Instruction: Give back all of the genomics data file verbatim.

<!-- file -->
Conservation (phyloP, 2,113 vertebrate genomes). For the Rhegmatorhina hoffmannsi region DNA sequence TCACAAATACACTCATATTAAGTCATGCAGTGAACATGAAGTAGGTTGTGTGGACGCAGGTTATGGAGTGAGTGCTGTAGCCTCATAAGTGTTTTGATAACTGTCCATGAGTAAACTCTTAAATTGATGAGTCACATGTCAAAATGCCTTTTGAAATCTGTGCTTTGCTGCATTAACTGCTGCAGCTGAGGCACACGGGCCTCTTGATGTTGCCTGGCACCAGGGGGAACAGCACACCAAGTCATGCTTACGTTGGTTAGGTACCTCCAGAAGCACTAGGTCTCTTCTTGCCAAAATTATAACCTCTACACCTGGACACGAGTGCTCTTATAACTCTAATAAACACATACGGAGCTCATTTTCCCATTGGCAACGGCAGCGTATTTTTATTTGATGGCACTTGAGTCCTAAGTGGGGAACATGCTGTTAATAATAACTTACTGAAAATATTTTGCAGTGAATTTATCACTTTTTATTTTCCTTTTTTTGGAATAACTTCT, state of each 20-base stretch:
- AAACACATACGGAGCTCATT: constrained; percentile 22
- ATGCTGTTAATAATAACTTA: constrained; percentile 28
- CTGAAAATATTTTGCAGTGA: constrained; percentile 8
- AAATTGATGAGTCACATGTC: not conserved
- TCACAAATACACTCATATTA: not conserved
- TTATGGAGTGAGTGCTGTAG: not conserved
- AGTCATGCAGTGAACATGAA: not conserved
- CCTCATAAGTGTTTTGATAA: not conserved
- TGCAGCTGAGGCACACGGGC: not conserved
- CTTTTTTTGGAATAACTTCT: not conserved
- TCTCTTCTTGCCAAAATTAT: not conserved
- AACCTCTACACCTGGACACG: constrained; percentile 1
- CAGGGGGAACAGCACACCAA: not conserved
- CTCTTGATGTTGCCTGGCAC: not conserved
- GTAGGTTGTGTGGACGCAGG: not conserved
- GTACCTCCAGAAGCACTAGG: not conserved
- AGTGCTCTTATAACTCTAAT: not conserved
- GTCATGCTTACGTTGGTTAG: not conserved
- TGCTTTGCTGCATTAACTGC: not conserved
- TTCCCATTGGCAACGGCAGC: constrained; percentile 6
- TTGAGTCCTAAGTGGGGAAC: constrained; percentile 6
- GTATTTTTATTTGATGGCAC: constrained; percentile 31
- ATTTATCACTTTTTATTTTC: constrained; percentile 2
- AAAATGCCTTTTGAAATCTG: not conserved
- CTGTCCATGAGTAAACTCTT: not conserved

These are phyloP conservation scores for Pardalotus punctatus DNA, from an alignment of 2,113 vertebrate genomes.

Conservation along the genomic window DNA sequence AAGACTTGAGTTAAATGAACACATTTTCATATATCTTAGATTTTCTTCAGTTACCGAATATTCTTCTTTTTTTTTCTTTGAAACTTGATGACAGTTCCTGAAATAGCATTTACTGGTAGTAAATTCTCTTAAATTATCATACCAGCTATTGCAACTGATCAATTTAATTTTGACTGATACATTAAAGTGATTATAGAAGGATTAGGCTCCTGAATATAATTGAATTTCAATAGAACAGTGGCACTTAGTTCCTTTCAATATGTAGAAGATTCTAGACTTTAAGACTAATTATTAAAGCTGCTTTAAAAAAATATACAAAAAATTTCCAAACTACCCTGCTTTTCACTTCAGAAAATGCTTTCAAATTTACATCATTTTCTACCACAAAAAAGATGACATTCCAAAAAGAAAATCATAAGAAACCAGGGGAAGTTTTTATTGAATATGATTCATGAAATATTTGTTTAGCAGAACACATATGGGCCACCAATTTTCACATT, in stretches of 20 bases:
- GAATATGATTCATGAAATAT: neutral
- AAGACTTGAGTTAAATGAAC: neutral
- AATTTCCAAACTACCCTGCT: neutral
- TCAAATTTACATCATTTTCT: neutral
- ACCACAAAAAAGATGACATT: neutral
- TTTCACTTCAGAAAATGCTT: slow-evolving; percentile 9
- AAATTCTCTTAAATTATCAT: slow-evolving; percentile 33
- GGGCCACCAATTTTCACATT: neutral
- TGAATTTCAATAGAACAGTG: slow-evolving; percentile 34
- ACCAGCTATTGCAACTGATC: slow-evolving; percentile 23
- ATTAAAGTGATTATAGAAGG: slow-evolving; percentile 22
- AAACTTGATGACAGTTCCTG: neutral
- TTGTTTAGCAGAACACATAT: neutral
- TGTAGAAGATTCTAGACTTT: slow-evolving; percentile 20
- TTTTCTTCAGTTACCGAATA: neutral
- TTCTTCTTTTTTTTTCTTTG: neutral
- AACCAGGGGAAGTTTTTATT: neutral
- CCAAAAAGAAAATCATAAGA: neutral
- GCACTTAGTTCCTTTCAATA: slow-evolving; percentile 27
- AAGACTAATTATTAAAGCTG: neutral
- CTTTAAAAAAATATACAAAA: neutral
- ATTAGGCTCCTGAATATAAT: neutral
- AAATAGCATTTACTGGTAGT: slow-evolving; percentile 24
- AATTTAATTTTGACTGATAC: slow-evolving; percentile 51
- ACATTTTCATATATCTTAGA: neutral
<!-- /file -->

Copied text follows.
Conservation (phyloP, 2,113 vertebrate genomes). For the Rhegmatorhina hoffmannsi region DNA sequence TCACAAATACACTCATATTAAGTCATGCAGTGAACATGAAGTAGGTTGTGTGGACGCAGGTTATGGAGTGAGTGCTGTAGCCTCATAAGTGTTTTGATAACTGTCCATGAGTAAACTCTTAAATTGATGAGTCACATGTCAAAATGCCTTTTGAAATCTGTGCTTTGCTGCATTAACTGCTGCAGCTGAGGCACACGGGCCTCTTGATGTTGCCTGGCACCAGGGGGAACAGCACACCAAGTCATGCTTACGTTGGTTAGGTACCTCCAGAAGCACTAGGTCTCTTCTTGCCAAAATTATAACCTCTACACCTGGACACGAGTGCTCTTATAACTCTAATAAACACATACGGAGCTCATTTTCCCATTGGCAACGGCAGCGTATTTTTATTTGATGGCACTTGAGTCCTAAGTGGGGAACATGCTGTTAATAATAACTTACTGAAAATATTTTGCAGTGAATTTATCACTTTTTATTTTCCTTTTTTTGGAATAACTTCT, state of each 20-base stretch:
- AAACACATACGGAGCTCATT: constrained; percentile 22
- ATGCTGTTAATAATAACTTA: constrained; percentile 28
- CTGAAAATATTTTGCAGTGA: constrained; percentile 8
- AAATTGATGAGTCACATGTC: not conserved
- TCACAAATACACTCATATTA: not conserved
- TTATGGAGTGAGTGCTGTAG: not conserved
- AGTCATGCAGTGAACATGAA: not conserved
- CCTCATAAGTGTTTTGATAA: not conserved
- TGCAGCTGAGGCACACGGGC: not conserved
- CTTTTTTTGGAATAACTTCT: not conserved
- TCTCTTCTTGCCAAAATTAT: not conserved
- AACCTCTACACCTGGACACG: constrained; percentile 1
- CAGGGGGAACAGCACACCAA: not conserved
- CTCTTGATGTTGCCTGGCAC: not conserved
- GTAGGTTGTGTGGACGCAGG: not conserved
- GTACCTCCAGAAGCACTAGG: not conserved
- AGTGCTCTTATAACTCTAAT: not conserved
- GTCATGCTTACGTTGGTTAG: not conserved
- TGCTTTGCTGCATTAACTGC: not conserved
- TTCCCATTGGCAACGGCAGC: constrained; percentile 6
- TTGAGTCCTAAGTGGGGAAC: constrained; percentile 6
- GTATTTTTATTTGATGGCAC: constrained; percentile 31
- ATTTATCACTTTTTATTTTC: constrained; percentile 2
- AAAATGCCTTTTGAAATCTG: not conserved
- CTGTCCATGAGTAAACTCTT: not conserved

These are phyloP conservation scores for Pardalotus punctatus DNA, from an alignment of 2,113 vertebrate genomes.

Conservation along the genomic window DNA sequence AAGACTTGAGTTAAATGAACACATTTTCATATATCTTAGATTTTCTTCAGTTACCGAATATTCTTCTTTTTTTTTCTTTGAAACTTGATGACAGTTCCTGAAATAGCATTTACTGGTAGTAAATTCTCTTAAATTATCATACCAGCTATTGCAACTGATCAATTTAATTTTGACTGATACATTAAAGTGATTATAGAAGGATTAGGCTCCTGAATATAATTGAATTTCAATAGAACAGTGGCACTTAGTTCCTTTCAATATGTAGAAGATTCTAGACTTTAAGACTAATTATTAAAGCTGCTTTAAAAAAATATACAAAAAATTTCCAAACTACCCTGCTTTTCACTTCAGAAAATGCTTTCAAATTTACATCATTTTCTACCACAAAAAAGATGACATTCCAAAAAGAAAATCATAAGAAACCAGGGGAAGTTTTTATTGAATATGATTCATGAAATATTTGTTTAGCAGAACACATATGGGCCACCAATTTTCACATT, in stretches of 20 bases:
- GAATATGATTCATGAAATAT: neutral
- AAGACTTGAGTTAAATGAAC: neutral
- AATTTCCAAACTACCCTGCT: neutral
- TCAAATTTACATCATTTTCT: neutral
- ACCACAAAAAAGATGACATT: neutral
- TTTCACTTCAGAAAATGCTT: slow-evolving; percentile 9
- AAATTCTCTTAAATTATCAT: slow-evolving; percentile 33
- GGGCCACCAATTTTCACATT: neutral
- TGAATTTCAATAGAACAGTG: slow-evolving; percentile 34
- ACCAGCTATTGCAACTGATC: slow-evolving; percentile 23
- ATTAAAGTGATTATAGAAGG: slow-evolving; percentile 22
- AAACTTGATGACAGTTCCTG: neutral
- TTGTTTAGCAGAACACATAT: neutral
- TGTAGAAGATTCTAGACTTT: slow-evolving; percentile 20
- TTTTCTTCAGTTACCGAATA: neutral
- TTCTTCTTTTTTTTTCTTTG: neutral
- AACCAGGGGAAGTTTTTATT: neutral
- CCAAAAAGAAAATCATAAGA: neutral
- GCACTTAGTTCCTTTCAATA: slow-evolving; percentile 27
- AAGACTAATTATTAAAGCTG: neutral
- CTTTAAAAAAATATACAAAA: neutral
- ATTAGGCTCCTGAATATAAT: neutral
- AAATAGCATTTACTGGTAGT: slow-evolving; percentile 24
- AATTTAATTTTGACTGATAC: slow-evolving; percentile 51
- ACATTTTCATATATCTTAGA: neutral